Windows 7 in Africa

By Bizclik Editor

Q1: Can you start by outlining the new and changed features of Windows 7 that may be particularly useful in the African business environment?

There are three main areas in which Windows 7 has concentrated its efforts to be more useful to business. The first is to make everyday tasks simpler. You can scan all your open windows with Live Taskbar Previews, find a file, connect to a network, or arrange windows side by side to compare them quickly and easily. This makes users far more productive.

Secondly, Windows 7 makes your PC work the way you want it to. It lets you use more of your older programs with Windows XP Mode, protects your data better than ever, and is more secure with less effort. It’s also easier to synchronise and manage your networks and various connected devices.

Finally, Windows 7 helps you to do new things. It takes advantage of new technologies, such as using a touch-screen instead of a mouse, and Location-Aware Printing, which picks up where you are, and automatically sends your documents to the right printer.

Q2: What aspects of the technology are business-enhancing?

The big thing about Windows 7 is that it delivers the key capabilities that our business customers around the world have asked for: making people more productive and giving them the ability to work anytime, anywhere; providing the tools that companies need to support their business securely and protect corporate data; and helping them take advantage of trends like virtualisation and cloud computing.

According to recent studies, information workers spend 15-30 percent of their time looking for information. About 60 percent of those say they need to be able to find information easier across multiple data sources. Windows 7 allows users to search across different sites, while initiating a search easily from Windows Explorer, getting a consistent view of search results.

Of course, Windows 7 also helps companies save money and work more efficiently. One way of doing this is to optimise their desktop infrastructure by making it easier to deploy, secure and manage their desktop environments. This means full time IT employees spend less time on the routine task of managing PCs.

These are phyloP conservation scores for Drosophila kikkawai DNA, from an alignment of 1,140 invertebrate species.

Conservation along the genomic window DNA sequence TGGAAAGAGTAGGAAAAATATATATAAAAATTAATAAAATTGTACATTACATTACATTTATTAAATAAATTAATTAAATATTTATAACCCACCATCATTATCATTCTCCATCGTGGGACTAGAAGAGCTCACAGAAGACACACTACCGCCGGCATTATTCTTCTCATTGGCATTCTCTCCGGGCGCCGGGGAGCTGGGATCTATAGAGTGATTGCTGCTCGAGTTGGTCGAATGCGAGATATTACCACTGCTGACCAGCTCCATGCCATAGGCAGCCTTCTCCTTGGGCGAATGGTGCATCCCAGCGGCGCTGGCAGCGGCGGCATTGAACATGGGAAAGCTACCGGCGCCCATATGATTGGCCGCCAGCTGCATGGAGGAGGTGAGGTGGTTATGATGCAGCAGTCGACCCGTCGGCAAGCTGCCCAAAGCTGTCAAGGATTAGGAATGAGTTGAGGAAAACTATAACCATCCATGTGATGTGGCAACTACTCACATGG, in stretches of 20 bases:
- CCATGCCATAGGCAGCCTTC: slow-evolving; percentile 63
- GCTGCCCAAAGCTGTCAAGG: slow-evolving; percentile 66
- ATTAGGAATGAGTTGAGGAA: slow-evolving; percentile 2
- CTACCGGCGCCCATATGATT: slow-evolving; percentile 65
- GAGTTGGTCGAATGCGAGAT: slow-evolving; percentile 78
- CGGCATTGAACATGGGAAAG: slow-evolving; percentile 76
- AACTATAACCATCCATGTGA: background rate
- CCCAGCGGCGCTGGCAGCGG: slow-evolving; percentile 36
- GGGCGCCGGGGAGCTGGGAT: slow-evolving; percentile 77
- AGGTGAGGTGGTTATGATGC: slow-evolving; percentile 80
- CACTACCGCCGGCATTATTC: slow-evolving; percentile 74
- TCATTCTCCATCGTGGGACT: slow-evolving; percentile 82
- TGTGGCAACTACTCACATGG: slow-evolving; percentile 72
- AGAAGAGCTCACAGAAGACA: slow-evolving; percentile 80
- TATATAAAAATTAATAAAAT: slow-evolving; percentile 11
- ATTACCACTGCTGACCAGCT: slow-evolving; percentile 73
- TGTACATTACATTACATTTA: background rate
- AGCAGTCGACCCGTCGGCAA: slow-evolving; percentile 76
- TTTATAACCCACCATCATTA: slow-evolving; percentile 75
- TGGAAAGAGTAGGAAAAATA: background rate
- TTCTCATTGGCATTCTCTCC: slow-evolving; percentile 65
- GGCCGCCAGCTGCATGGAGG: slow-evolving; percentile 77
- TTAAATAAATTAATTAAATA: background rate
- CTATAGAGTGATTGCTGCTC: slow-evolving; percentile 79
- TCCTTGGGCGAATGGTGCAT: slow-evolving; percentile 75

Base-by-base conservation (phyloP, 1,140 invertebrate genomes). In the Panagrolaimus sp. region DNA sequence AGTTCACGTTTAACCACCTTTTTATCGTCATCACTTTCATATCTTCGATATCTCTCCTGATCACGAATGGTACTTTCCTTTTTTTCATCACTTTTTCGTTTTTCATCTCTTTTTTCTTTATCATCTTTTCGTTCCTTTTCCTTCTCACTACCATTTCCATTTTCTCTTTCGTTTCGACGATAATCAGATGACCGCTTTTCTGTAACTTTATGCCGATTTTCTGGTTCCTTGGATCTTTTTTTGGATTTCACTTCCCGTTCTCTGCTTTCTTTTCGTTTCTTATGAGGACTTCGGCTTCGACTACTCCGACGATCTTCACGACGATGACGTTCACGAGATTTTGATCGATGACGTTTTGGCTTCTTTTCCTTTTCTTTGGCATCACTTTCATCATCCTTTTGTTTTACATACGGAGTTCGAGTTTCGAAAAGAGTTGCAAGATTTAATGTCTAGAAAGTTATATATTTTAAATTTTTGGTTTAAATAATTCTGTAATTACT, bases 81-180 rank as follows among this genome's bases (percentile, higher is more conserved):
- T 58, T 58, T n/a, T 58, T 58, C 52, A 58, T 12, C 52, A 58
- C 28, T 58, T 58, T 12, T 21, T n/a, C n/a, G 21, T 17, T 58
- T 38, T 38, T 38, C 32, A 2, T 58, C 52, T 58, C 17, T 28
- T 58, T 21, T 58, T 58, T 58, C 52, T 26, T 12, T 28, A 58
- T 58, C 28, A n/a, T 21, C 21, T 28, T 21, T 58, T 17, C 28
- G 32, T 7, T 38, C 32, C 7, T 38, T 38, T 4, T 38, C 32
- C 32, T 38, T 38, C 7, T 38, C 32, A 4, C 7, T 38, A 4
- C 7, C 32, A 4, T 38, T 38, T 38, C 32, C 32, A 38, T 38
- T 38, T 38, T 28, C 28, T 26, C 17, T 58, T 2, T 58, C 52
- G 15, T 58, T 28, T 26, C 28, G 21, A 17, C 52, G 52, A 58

Businesses are also enjoying the ability to make their employees productive from wherever they are: home, on the road, or in a branch office. Windows 7, along with networking technologies in Windows Server 2008 R2, enables the user to easily access corporate network resources when on the Internet without having to create a virtual private connection first, reducing disruption and time.

Over and above this, Windows 7 increases user productivity for remote employees by caching a copy of their files locally - so when other users access the file, they access the local one, instead of waiting for that long download.

Q3: Tell us more about Windows 7’s enhanced security and control.

Windows 7 builds on a really solid security foundation. What it does is give IT departments the ability to protect corporate data better, and enable easy and cost-effective compliance with security policies. For example, Windows 7 provides the ability to encrypt removable storage devices, such as USB drives, which ensures the data is secure even if the device is lost or stolen.

Q4: How can adopting Windows 7 help businesses maximise investments and save costs?

The state of the economy, the worldwide financial crisis and ever-tightening budgets has put cost efficiencies right at the top of most IT departments’ priorities. Key areas where Windows 7 helps companies save money include enhanced productivity, reduced bandwidth costs and improved desktop management practices.

Early adopters of Windows 7 are reporting that simply by improving their desktop management practices, they are achieving cost savings of hundreds of dollars per PC per year. Windows 7 does this by offering customers built-in tools and technologies that help them adopt best practices, optimise their desktop infrastructures, achieve efficiencies and realise cost savings.

Q5: Do you have any particularly successful examples of African firms benefitting from upgrading to Windows 7?

We have some really good case studies in South Africa already. These include computer distributors Comztek and Mustek, and government’s Department of International Relations and Cooperation (DIRCO).

DIRCO has rolled out Windows 7 on 3500 desktops around the world from a single PC in Pretoria, while Comztek has seen major savings in hardware upgrades that resulted from the Windows 7 rollout. The much faster interface in Windows 7 has breathed new life into their older machines, negating the need to replace or upgrade these for at least another year.



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